15 July 2015
The Sunday Times’ assertion that government plans to pull its job adverts from mainstream newspapers as a form of retribution: “Government to cut job adverts to ‘punish’ critical media” on 12 July 2015 cannot be further from the truth.
In the article, journalist Thanduxolo Jika misrepresents the facts and by doing so he has deprived readers of the newspaper the true story.
His claim that recruitment adverts in government’s newspaper Vuk’uzenzele will cut mainstream media’s revenue by “tens of millions of rands a year” is in bad faith and seeks to damage the goodwill that GCIS, governments mandated media buying implementer has established with its media partners. For the record, the GCIS meets with all mainstream print media owners including the Sunday Times, and assists the sales teams to forecast revenues based on governments projected advertising commitment. Recruitment advertising in Vukúzenzele has been piloted for the past 18 months with the cooperation of the mainstream print media.
The Vuk’uzenzele recruitment section is an eight page supplement that will be published once a month. It will therefore attract a fraction of government’s recruitment spend when compared to the daily and weekly mainstream publications share.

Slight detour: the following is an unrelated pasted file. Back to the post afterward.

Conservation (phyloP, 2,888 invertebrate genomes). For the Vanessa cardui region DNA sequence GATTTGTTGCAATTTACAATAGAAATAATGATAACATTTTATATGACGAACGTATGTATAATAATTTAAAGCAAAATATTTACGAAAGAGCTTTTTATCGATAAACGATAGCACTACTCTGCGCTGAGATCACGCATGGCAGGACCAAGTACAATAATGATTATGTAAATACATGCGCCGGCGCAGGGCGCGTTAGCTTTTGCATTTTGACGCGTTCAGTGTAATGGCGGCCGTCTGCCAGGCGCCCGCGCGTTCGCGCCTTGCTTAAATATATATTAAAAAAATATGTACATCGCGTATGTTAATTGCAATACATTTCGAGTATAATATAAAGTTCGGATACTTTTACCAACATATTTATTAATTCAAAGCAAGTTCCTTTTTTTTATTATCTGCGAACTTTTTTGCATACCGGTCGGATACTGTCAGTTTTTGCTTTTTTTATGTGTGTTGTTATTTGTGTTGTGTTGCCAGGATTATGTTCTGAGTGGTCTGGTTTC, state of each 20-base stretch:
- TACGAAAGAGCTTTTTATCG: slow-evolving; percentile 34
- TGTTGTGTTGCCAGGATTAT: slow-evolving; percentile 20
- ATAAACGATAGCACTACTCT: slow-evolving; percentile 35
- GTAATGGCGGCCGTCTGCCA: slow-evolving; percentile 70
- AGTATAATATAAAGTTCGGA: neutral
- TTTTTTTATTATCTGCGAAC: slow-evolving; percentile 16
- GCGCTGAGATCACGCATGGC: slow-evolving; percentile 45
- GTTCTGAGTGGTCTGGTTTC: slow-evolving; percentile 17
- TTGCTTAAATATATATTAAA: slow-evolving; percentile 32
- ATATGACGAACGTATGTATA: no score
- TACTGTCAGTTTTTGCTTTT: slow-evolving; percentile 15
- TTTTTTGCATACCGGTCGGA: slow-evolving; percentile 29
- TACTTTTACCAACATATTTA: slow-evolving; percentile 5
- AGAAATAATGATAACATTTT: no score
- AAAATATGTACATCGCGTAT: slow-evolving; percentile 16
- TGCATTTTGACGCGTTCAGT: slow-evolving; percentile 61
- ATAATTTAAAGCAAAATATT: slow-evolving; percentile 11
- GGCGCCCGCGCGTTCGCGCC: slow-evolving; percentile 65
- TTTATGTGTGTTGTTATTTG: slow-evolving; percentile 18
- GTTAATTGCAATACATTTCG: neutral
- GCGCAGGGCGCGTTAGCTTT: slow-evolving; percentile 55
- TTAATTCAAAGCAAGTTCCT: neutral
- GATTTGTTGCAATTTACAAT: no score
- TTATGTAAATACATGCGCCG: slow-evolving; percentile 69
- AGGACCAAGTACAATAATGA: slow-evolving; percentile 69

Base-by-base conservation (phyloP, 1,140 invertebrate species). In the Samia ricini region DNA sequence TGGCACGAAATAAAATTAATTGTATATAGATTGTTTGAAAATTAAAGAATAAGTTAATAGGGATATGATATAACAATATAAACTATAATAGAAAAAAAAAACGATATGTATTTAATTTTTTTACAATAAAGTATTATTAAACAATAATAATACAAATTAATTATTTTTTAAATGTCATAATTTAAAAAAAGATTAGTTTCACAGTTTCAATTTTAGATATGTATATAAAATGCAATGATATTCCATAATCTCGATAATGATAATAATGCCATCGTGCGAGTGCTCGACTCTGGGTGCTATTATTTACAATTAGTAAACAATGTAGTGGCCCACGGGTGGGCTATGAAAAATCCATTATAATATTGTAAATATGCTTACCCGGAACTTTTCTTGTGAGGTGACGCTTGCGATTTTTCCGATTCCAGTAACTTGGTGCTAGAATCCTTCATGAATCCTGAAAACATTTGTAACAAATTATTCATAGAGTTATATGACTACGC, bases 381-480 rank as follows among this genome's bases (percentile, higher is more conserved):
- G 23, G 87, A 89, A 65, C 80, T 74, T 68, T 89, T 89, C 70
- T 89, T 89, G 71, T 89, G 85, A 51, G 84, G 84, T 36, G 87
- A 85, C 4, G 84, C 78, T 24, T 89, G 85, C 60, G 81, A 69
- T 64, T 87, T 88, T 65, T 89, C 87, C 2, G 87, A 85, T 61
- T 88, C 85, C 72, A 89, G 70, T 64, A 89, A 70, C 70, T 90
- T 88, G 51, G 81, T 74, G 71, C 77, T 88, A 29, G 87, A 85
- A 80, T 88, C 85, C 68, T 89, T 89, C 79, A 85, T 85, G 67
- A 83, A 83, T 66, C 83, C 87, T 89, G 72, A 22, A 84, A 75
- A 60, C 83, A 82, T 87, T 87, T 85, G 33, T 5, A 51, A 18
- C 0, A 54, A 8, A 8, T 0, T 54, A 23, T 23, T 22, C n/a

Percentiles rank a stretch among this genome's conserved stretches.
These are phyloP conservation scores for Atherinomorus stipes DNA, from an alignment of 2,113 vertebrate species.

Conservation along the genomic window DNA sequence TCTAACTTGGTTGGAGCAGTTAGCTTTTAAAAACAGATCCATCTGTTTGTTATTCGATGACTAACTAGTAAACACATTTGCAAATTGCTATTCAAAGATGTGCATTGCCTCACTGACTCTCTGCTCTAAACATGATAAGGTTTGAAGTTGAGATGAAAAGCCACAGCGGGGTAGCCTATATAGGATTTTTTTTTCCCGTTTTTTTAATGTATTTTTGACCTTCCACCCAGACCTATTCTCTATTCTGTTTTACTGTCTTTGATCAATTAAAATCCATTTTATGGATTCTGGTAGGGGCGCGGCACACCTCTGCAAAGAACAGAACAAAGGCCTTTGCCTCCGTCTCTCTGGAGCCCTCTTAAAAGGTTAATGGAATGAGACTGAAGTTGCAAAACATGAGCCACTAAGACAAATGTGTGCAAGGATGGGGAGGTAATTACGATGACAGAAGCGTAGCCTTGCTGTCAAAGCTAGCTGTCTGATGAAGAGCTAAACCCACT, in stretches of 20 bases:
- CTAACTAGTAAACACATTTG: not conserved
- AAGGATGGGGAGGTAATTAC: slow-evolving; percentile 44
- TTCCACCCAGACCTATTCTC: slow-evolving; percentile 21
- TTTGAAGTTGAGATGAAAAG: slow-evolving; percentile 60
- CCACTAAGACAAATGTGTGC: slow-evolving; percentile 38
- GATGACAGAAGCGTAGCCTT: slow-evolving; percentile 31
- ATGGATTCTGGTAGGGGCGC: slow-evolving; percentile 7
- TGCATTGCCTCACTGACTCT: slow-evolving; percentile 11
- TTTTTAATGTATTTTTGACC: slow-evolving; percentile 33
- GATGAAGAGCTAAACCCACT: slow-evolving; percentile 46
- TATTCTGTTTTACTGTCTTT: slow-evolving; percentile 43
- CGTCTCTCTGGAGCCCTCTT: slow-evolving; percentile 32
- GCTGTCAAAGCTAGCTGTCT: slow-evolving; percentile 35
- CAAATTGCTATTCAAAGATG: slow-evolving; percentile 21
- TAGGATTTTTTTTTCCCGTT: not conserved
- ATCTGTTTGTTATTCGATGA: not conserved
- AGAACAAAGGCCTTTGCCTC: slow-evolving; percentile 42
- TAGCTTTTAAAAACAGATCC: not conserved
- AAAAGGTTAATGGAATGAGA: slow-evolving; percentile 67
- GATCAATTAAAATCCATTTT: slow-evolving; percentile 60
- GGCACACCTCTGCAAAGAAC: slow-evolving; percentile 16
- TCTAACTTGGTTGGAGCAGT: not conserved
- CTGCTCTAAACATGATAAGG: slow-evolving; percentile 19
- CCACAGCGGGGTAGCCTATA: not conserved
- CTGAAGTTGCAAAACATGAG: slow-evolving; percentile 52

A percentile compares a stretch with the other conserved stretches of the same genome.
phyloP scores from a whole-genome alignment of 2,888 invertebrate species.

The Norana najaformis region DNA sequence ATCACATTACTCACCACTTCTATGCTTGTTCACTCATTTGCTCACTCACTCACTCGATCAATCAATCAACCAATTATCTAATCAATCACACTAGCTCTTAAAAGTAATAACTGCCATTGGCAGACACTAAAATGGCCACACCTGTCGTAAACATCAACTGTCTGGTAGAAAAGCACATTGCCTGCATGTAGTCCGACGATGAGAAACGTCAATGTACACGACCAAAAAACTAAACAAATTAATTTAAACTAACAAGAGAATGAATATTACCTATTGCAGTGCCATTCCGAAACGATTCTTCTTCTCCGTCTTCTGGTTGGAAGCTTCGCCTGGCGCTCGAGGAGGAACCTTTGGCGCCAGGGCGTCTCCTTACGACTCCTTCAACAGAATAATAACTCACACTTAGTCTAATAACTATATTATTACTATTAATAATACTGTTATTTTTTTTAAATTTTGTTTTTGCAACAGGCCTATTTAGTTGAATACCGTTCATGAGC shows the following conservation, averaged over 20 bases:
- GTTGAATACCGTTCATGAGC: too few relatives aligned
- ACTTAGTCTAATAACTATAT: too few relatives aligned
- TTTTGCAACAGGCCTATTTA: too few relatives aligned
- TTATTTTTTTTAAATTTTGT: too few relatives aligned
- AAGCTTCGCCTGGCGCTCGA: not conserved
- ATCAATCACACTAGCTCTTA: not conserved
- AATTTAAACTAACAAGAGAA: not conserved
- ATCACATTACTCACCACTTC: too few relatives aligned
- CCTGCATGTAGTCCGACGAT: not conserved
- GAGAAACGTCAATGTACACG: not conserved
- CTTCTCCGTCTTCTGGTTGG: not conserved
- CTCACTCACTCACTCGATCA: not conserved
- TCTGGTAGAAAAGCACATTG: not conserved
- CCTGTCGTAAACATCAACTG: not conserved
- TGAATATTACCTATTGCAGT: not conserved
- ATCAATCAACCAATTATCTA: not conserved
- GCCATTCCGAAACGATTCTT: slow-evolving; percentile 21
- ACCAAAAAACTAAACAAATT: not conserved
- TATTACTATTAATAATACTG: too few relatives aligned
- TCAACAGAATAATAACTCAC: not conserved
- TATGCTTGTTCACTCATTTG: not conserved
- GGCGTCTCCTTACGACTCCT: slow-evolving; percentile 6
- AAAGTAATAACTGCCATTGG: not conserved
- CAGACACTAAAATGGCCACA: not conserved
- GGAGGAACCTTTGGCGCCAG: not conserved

It is worth noting that government departments advertise in all newspapers that carry recruitment and careers sections to fill their recruitment needs regardless of their editorial coverage of government. In last week’s edition of this newspaper more than 36 recruitment adverts, including full page spreads, appeared from the various spheres of government and its agencies. As a matter of fact, the Sunday Times received the majority share of this advertising.
Vuk’uzenzele, an important medium for people in lower LSMs and rural areas will share in the government’s total recruitment spend on merit as the largest single copy monthly newspaper.
This government publication will assist citizens who cannot afford the high cover price of paid for publications to access socio-economic opportunities created by government.
It is a free newspaper which is published in all official languages and Braille. The newspaper fills a critical information gap in our rural and peri-urban communities who have traditionally been shunned by mainstream publications.
Donald Liphoko Acting Director-General: GCIS
Issued by Government Communications and Information System